# Comments on Investigations of the Theory of Reasoned Action

ABSTRACT - Three studies dealing with some aspect of the theory of reasoned action are discussed. Possible explanations for the results of all three studies are offered as are reasons for the contradictory results of the tests of the sufficiency assumption. Directions for future research that may help to resolve the issues are provided.

##### Citation:

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Thomas J. Page, Jr. (1983) ,"Comments on Investigations of the Theory of Reasoned Action", in NA - Advances in Consumer Research Volume 10, eds. Richard P. Bagozzi and Alice M. Tybout, Ann Abor, MI : Association for Consumer Research, Pages: 106-109.
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[The author wishes to thank Robert E. Burnkrant and Paul W. Miniard of The Ohio State University for their helpful comments during the preparation of this paper.]

Three studies dealing with some aspect of the theory of reasoned action are discussed. Possible explanations for the results of all three studies are offered as are reasons for the contradictory results of the tests of the sufficiency assumption. Directions for future research that may help to resolve the issues are provided.

INTRODUCTION

Perhaps the most widely researched model in consumer behavior is Ajzen and Fishbein's (1980) theory of reasoned action. One needs only to look at the marketing consumer behavior and social psychology journals of the last several years for ample evidence of this research stream. Furthermore this line of research shows no signs of letting up as evidenced by the studies presented here and numerous others currently in progress (e.g. Burnkrant and Page 1982; Miniard and Page 1982). One reason the theory is so-widely investigated is the fact that the relationships are stated very explicitly. It is interesting to note however that while this explicitness stimulates an abundance of research on the theory it does not necessarily increase support for the stated relationships. Evidence of this is provided by two of the papers discussed here. Both test the sufficiency assumption of the theory but they obtain diametrically opposed results. Thus while the theory appears to be clearly formulated there are issues that still must be resolved.

The discussion of the three papers will not deal with methodological problems of the studies since the authors readily acknowledge shortcomings and problems of their studies and none of them appears to be extremely critical. What is important at this point are the conceptual issues that may account for the results obtained in the studies. Loken's paper on the effects of purchase information or attitude toward the behavior is discussed first, then Loken's and Crosby and Muehling's tests of the sufficiency assumption are examined.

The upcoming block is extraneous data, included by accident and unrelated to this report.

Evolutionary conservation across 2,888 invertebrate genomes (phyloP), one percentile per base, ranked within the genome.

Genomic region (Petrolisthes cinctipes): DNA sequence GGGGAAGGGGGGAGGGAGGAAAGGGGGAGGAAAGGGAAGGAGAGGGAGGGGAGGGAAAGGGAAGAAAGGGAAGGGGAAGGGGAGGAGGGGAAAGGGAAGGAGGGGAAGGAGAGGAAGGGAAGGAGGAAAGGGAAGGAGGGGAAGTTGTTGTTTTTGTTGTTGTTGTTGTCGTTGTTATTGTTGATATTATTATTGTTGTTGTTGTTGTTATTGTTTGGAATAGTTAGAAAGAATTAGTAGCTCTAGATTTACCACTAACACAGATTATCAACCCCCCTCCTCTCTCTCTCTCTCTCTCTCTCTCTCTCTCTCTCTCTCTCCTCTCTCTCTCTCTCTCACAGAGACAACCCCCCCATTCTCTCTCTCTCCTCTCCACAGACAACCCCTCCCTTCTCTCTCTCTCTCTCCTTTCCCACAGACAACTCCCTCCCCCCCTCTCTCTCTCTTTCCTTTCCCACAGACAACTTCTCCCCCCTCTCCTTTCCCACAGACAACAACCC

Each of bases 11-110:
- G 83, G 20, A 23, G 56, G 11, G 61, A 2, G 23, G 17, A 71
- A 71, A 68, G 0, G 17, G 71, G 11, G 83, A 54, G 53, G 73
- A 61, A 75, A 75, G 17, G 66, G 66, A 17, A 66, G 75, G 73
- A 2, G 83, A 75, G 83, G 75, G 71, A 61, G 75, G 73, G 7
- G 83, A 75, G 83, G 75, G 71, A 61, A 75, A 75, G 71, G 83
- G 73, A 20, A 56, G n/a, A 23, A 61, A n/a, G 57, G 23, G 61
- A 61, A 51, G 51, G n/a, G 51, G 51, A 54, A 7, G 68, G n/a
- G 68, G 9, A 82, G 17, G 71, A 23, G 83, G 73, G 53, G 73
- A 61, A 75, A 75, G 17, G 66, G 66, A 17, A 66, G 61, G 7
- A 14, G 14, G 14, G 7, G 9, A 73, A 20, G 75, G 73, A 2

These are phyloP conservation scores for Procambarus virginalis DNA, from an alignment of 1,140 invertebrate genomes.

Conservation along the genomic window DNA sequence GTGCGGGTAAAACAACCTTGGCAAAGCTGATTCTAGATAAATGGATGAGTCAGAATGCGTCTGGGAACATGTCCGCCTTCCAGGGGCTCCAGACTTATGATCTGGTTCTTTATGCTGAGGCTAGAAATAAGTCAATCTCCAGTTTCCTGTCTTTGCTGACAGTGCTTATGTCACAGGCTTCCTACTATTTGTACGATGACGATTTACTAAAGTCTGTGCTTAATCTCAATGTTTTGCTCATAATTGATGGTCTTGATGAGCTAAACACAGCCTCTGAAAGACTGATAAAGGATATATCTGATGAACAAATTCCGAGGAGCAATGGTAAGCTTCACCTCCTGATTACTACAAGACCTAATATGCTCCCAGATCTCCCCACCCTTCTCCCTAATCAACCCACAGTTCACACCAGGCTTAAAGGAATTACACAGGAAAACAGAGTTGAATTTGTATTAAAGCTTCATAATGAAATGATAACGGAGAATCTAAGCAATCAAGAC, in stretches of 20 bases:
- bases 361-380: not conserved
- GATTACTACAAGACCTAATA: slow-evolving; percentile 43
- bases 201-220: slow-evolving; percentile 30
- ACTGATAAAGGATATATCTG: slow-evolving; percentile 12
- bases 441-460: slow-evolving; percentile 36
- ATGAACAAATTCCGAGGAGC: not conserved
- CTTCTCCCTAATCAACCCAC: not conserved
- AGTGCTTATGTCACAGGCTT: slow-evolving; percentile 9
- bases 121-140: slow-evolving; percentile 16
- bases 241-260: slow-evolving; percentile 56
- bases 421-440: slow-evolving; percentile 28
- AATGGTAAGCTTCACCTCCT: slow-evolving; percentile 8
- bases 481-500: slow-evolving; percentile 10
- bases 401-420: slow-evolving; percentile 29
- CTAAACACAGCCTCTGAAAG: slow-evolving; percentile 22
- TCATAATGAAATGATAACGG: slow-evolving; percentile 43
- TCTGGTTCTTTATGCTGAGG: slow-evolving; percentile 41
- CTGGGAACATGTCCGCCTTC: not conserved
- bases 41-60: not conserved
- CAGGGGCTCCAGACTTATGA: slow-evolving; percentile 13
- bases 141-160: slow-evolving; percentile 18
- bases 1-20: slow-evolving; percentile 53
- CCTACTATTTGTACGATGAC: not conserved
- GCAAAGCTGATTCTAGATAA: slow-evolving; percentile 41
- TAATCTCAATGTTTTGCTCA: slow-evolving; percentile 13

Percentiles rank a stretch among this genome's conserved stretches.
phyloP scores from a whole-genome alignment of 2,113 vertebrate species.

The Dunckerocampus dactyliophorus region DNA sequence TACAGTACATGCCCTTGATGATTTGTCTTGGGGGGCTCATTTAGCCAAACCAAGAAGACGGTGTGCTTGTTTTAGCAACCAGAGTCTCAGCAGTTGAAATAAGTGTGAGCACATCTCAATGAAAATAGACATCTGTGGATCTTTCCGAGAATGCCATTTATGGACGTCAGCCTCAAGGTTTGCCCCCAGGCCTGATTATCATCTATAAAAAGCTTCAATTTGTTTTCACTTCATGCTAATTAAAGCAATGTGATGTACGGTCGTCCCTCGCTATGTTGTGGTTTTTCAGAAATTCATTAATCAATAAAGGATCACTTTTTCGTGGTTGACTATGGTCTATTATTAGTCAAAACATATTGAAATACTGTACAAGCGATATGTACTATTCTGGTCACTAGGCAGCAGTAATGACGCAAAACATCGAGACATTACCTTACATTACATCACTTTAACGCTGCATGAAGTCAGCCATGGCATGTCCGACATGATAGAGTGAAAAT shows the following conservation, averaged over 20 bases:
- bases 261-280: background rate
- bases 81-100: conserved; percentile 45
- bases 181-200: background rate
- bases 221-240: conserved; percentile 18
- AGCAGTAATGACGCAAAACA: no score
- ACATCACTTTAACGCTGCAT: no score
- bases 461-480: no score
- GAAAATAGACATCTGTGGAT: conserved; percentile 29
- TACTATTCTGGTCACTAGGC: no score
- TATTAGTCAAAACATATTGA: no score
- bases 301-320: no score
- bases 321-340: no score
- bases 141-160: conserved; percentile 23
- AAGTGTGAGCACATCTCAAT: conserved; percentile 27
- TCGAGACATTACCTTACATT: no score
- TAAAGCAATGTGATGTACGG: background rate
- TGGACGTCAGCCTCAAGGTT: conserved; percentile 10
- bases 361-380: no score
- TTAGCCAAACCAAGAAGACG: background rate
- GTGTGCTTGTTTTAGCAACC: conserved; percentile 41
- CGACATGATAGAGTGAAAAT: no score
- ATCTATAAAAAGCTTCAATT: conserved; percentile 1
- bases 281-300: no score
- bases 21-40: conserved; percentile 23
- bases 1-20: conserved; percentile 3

THE EFFECTS OR PURCHASE INFORMATION ON ATTITUDES

Given that Loken sets out to manipulate beliefs about the store (Eb_{s}e_{s}) and look at its effects on attitude toward the product (A_{p}) and toward purchase (A_{B}) she accomplishes what she sets out to do. She contends that positive and negative store information were expected to affect A_{B} but not A_{p}. Her results showed a significant effect of her manipulation on Ebses (p < .001), a marginally significant effect on A_{B} (p = .056) and no effect on BI (p = .28) or A_{p} (F < I). What follows are possible explanations for these results.

Ajzen and Fishbein (1980) state that "...consumer behavior involves at least a target and action elements (e.g. buying or using a brand or product) and often also content and time elements (p. 160). In Loken's manipulations, the target (i.e. Zipp) is held constant, and the context is manipulated (i.e., favorable or unfavorable information about Larsen's), but the action (i.e. buying Zipp) is not mentioned nor is the time element. What really is being manipulated then, is attitude toward an object which in this case is the store where the product is purchased. This brings up two points concerning correspondence between her manipulations and measures. First since the act of buying Zipp is not contained in the manipulations of context it is possible that this omission weakened any possible effects the manipulations might have had on the attitude toward the act of buying Zipp and on BI. Attitudes toward objects specify a given target but generalize across action and the remaining elements and with this lack of specificity in the remaining elements strong effects of store information on A_{B} and BI cannot be expected (Ajzen and Fishbein 1980 p. 84). Perhaps stronger effects may have been obtained if for example the manipulations were of the form buying Zipp a new beverage sold at Larsen's would be nutritious rather than Larsen's supermarket carries Zipp a new beverage described by consumers as nutritious. In other words the more specific the manipulations are made with regard to action as well as context and target the greater the effects on A_{B} and BI are likely to be.